During the war, Congress authorized substantial expenditures for Public Relations for our military services, but not for the Merchant Marine. Some of our Naval and military leadership refused to acknowledge that we even took part in the war!
Some truth finally did come out – years after the end of the war – that we, the merchant mariners, had suffered a far higher rate of casualties than did our military services: more than one in 25, compared to one in 32 for the Marine Corps, twice as high as the Army, three times that of the Navy, four times higher than the U.S. Army Air Corps. In all, some ten thousand merchant mariners were killed, and many more wounded.
The number of ships lost was also staggering.
- In February 1942, 71 merchant ships sunk in the
Atlantic ; 65 of them were sunk in American waters.
- We lost another 65 ships in March 1942, and 65 more in April when the first U-boat was sunk.
- In December 1942, we lost yet another 61 ships including 19 sailing in convoy.
- In March 1943, there were 105 sinkings, 72 in convoys.
- In July 1943, for the first time, Allied construction of Merchant Ships exceeded sinkings.
In all, over a thousand
merchant ships were lost.
Was our contribution to the war effort effective? The people at home supported the war effort with their labor. We, the merchant mariners, brought home the raw materials they needed to build the tools for our military services to fight with. WE brought home the iron, aluminum, rubber, chemicals, and other materials from which trucks, tanks, aircraft, guns, bullets and bombs were made. WE delivered the finished goods to wherever our military leaders said they needed them. In fact, we delivered many times more weapons and military equipment than the enemy had.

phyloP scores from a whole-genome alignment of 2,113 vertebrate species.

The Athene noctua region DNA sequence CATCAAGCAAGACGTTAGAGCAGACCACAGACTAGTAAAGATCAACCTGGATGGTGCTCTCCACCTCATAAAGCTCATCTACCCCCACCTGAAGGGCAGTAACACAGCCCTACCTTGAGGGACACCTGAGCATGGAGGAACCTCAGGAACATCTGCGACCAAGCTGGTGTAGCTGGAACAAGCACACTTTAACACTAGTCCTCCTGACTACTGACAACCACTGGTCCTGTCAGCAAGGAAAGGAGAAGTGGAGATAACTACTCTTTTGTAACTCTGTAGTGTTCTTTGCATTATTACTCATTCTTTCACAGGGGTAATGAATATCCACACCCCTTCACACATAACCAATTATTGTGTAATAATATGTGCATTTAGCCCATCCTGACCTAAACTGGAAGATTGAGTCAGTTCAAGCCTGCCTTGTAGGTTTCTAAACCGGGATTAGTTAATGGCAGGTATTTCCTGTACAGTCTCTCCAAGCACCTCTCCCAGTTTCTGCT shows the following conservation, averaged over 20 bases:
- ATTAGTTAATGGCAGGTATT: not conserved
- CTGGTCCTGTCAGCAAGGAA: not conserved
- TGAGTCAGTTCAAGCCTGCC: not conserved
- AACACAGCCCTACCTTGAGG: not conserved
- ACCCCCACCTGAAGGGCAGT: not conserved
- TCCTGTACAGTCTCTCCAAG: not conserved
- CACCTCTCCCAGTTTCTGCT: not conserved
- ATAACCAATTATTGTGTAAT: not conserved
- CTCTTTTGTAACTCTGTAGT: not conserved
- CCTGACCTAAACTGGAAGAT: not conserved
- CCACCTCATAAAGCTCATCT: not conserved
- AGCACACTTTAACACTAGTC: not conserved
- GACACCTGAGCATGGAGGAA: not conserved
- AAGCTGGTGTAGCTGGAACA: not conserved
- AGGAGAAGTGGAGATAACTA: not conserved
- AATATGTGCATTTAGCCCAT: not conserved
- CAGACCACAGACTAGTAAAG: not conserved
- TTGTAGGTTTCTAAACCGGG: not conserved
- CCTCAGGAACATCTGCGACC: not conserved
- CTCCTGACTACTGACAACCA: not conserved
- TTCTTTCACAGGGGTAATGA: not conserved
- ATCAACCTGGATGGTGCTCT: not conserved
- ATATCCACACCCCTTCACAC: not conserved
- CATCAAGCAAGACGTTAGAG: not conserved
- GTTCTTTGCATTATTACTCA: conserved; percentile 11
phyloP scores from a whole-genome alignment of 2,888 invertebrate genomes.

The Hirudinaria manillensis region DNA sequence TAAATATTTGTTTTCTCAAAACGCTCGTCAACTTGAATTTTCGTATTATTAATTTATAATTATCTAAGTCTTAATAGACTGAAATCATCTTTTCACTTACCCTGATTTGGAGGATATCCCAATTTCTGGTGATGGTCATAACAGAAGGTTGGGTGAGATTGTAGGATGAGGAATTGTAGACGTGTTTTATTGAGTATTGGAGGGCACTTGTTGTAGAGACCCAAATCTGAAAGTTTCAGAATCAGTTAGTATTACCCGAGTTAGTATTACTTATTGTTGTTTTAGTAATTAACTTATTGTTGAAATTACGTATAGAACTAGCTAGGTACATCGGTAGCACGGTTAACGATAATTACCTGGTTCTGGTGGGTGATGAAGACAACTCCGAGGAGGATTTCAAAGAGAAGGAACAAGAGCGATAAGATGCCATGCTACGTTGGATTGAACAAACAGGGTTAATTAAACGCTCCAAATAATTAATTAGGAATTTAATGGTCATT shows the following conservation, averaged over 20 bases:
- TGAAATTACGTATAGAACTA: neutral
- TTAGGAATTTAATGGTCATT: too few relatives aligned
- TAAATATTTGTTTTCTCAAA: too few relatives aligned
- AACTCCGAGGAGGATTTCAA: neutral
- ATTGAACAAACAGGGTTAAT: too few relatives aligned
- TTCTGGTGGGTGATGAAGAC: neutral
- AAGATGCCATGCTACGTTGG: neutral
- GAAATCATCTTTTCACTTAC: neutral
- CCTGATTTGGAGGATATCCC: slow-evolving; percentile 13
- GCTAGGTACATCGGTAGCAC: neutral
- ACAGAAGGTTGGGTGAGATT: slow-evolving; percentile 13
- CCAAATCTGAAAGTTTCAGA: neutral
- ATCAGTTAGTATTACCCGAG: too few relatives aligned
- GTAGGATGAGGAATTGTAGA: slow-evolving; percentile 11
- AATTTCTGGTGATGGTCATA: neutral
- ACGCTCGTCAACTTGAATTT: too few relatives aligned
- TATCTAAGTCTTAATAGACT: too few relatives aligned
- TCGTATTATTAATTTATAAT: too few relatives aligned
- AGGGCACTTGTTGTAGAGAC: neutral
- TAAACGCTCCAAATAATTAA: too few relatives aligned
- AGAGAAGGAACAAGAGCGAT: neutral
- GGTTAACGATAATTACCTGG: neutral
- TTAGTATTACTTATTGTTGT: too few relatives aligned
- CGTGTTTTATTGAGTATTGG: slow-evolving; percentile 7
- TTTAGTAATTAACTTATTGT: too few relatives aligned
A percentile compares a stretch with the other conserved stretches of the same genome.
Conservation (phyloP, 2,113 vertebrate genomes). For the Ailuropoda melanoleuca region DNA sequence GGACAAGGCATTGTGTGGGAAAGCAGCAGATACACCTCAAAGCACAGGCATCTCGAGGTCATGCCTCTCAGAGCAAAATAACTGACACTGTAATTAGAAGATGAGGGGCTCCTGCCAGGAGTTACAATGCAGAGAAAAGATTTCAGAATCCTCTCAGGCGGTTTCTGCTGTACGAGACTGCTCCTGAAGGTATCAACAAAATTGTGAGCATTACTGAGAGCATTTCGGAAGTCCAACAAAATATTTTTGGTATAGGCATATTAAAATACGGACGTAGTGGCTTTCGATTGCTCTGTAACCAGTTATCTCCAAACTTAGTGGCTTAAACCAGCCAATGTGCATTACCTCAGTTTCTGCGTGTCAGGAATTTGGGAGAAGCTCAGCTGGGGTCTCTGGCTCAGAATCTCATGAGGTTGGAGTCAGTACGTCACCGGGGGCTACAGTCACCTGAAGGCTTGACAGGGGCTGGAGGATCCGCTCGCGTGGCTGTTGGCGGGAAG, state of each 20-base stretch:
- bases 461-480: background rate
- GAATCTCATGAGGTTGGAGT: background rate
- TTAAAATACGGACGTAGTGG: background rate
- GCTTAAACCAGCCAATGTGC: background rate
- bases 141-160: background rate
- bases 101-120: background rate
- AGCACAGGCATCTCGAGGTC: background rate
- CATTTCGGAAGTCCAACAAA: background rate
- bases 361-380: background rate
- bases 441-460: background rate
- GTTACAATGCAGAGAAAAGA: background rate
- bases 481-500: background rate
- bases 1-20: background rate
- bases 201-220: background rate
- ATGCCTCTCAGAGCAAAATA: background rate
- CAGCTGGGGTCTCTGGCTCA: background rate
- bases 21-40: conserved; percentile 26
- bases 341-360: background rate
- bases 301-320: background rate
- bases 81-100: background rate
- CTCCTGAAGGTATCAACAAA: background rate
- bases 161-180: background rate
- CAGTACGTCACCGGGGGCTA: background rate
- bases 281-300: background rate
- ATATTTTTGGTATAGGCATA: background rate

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Yet despite all of our accomplishments, our losses and our sacrifices, and despite some recognition by Congress, it still took orders from a Federal Judge (Oberdorfer), to get from our military leaders (Department of Defense) even partial, reluctant recognition of our services – and that not until 1988!
Under this Bill, the earliest merchant mariner service date for the proposed benefit is December 7, 1941, even though both Congress and the President recognized earlier dates for our service. Public Law 87, passed by the 78th Congress in 1942, set May 1, 1940 as the earliest date for the Certificate of Substantially Continuous Service needed for these benefits. Our government has also awarded service ribbons to merchant mariners who served between September 9, 1939 and December 7, 1941 (medals added later), such as the Conspicuous Service Medal, the Distinguished Ship Award, and the Mariners Medal.
In fairness to those merchant mariners who served prior to December 7, 1941, they and their survivors should also be recognized and compensated.
On signing the “G.I. Bill of Rights” at the end of World War II, President Roosevelt regretted that the Merchant Mariners who had served so valiantly were not included, and he asked Congress to “correct that oversight” and welcome us home.
I am now 82 years old (or young), and I – along with the remnant of other merchant mariner veterans who yet survive – am still waiting, more than sixty years later, for this nation to welcome us home. This Bill provides modest compensation and long-awaited recognition.
Respectfully submitted, Joseph Chomsky, Lt.
Jg, Maritime Service